collision course over federal subsidies for student loans.

The latest conflict concerns an industry-backed effort to change the way government subsidies for banks are calculated. Led by Sallie Mae, the industry successfully lobbied lawmakers last week to insert a provision in an unrelated House bill that would tie these federal payments to interest rates on commercial paper. Currently, interest rates on Treasury bills serve as the yardstick.

The Education and Treasury departments oppose the amendment, saying it could produce a $1.7 billion windfall for lenders and loan buyers in the form of increased government payments and lower hedging costs over roughly a decade. They calculate Sallie Mae alone could save $692 million.

Yet industry representatives cite a Congressional Budget Office study that the federal government would save as much as $20 million over five years and a separate finding by the administration's own Office of Management and Budget that the proposal would not affect the U.S. budget.

Bankers are not seeking a fast buck, industry officials argue, but advocating a formula that could actually reduce their profits to make costs more predictable.

"The T-bill is so volatile relative to other financing instruments," said Paul Carey, executive vice president of Sallie Mae, adding that they are more sensitive than commercial paper to economic shocks such as the Russian bond default last year. "We have proposed to take an expected small reduction in margin in exchange for a more consistent margin."

Congress last year cut the rates banks may charge, a move that is expected to drive lenders away. Changing the subsidy formula could retain or attract lenders. "If the rate mechanisms weren't changed, there could be lenders who pull back," said Joe Belew, president of the Consumer Bankers Association.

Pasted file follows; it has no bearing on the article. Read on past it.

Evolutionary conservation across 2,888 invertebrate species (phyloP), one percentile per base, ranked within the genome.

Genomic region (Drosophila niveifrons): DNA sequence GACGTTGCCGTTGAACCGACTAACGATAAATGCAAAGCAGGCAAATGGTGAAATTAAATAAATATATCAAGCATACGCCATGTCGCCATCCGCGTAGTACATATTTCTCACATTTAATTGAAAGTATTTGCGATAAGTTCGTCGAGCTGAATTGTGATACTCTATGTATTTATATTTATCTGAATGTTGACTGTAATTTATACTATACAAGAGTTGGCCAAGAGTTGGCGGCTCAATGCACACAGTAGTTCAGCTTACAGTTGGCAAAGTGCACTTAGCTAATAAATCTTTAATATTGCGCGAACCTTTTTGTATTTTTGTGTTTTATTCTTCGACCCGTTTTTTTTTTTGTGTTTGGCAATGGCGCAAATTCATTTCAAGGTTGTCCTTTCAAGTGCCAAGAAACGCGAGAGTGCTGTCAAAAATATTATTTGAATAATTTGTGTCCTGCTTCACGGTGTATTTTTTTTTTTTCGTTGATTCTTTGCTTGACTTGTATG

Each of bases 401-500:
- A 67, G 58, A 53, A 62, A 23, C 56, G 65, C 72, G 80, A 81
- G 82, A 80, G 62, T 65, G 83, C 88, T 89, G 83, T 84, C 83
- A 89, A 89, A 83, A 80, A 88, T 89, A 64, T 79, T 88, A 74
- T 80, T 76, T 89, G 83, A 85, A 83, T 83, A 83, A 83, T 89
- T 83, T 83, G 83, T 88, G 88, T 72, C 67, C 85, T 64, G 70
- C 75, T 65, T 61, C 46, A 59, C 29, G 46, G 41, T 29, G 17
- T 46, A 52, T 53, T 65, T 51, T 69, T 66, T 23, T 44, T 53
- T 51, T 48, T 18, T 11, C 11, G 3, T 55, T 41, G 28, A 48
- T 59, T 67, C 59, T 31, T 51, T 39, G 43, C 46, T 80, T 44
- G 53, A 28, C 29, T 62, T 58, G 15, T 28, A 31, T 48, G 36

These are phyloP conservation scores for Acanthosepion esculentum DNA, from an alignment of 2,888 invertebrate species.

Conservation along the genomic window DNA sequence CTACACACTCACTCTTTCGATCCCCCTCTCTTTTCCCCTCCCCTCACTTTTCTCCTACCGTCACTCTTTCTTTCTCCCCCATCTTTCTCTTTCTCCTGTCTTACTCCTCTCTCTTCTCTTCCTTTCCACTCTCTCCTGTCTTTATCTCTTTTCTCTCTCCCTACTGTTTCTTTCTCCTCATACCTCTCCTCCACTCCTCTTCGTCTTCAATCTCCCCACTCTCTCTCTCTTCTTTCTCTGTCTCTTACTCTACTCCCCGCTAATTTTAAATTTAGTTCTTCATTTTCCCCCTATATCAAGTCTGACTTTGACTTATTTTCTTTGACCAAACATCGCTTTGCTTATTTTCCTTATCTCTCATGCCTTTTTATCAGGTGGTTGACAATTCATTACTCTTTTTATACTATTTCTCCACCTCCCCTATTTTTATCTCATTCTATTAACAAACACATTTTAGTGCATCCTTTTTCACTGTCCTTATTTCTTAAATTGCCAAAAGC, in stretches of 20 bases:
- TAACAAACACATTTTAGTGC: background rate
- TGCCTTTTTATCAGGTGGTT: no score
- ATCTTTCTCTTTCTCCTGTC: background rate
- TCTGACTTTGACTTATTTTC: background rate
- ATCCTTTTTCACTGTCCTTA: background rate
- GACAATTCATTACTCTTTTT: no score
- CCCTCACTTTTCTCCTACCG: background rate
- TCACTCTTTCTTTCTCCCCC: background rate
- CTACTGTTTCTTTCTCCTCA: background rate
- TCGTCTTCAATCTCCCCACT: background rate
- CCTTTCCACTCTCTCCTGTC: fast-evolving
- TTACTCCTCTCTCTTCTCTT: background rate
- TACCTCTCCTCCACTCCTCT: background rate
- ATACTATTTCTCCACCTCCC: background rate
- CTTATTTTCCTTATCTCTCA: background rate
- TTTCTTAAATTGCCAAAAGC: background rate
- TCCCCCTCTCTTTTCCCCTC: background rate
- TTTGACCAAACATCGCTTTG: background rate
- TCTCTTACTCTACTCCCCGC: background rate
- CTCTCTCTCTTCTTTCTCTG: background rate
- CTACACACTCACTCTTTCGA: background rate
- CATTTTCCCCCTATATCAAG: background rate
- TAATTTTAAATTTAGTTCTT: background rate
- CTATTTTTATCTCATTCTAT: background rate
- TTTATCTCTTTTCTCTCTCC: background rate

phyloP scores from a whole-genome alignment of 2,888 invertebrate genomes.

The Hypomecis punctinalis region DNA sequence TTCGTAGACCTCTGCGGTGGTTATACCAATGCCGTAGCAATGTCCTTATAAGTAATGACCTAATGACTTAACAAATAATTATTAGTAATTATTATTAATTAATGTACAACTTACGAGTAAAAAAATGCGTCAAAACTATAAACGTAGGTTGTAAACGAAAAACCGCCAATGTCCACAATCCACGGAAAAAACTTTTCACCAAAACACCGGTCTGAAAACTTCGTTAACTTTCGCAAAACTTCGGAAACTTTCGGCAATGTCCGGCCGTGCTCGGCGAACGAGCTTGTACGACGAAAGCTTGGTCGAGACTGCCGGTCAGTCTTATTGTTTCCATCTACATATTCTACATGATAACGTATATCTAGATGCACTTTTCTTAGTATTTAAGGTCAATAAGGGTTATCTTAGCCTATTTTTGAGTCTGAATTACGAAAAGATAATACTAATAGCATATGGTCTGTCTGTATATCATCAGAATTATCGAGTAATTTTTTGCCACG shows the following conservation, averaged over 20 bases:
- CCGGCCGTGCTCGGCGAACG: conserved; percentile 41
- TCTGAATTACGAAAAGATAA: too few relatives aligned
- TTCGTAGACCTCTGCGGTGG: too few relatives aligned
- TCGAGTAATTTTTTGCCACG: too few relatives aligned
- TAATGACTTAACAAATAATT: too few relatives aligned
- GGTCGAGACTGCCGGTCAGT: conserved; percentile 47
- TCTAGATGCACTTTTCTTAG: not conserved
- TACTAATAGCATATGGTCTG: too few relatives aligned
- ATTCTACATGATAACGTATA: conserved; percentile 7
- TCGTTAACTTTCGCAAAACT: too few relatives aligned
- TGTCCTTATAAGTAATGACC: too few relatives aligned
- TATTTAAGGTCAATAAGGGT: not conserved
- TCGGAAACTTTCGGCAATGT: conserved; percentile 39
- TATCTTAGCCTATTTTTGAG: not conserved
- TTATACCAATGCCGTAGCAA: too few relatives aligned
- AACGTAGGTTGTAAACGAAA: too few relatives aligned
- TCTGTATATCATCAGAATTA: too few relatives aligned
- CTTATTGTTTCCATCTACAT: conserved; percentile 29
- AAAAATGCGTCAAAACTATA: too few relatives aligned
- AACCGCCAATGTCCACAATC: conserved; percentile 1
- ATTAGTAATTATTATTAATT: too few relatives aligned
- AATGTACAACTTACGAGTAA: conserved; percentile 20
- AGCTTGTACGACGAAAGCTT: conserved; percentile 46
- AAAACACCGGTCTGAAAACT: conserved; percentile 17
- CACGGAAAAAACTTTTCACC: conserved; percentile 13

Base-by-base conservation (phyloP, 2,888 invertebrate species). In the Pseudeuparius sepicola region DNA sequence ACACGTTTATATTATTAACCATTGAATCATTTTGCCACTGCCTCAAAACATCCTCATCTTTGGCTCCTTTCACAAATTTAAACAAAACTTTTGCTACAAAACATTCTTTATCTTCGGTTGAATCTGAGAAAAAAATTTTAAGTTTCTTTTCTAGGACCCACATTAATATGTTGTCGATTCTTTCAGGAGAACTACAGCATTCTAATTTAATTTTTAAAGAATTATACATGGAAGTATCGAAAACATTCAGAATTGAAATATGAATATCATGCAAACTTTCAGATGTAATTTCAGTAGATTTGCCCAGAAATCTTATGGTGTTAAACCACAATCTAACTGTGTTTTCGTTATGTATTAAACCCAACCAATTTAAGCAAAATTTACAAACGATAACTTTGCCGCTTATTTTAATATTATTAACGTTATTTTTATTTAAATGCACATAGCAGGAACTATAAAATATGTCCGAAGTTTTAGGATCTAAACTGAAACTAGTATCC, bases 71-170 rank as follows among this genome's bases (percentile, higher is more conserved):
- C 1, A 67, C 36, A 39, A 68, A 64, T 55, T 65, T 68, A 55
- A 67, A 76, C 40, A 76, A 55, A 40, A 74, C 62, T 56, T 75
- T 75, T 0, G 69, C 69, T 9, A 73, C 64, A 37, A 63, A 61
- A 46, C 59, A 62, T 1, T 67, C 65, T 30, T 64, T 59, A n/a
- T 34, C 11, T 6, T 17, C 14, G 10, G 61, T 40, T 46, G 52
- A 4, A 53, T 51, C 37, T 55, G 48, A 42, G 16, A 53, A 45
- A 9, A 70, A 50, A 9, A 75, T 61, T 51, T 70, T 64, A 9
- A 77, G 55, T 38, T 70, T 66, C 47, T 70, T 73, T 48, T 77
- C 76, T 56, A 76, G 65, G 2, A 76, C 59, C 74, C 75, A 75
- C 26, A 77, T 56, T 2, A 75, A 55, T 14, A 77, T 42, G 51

The provision is in a House bill to help the disabled, which passed on a 412-to-9 vote Oct. 19. Negotiators are expected to meet next week to reconcile that legislation with the Senate version, which contains nothing on student loans. Industry lobbyists are hoping bipartisan support will persuade lawmakers to preserve the provision and that the popularity of the overall bill will prevent a veto.

Industry officials say the administration is simply trying to protect the government's direct-lending program. "The numbers they are presenting are not true and absolutely misleading," Mr. Carey said. "A more stable (private lender) program is not good for the direct-loan program."

Administration officials similarly question industry motives. "People are generally saying this is one of the strongest lobbying efforts by Sallie Mae they have ever seen," said Donald M. Feuerstein, a senior adviser to the Education Department. "One would have to ask why they would be doing this if, as they say it has no impact on their profitability."

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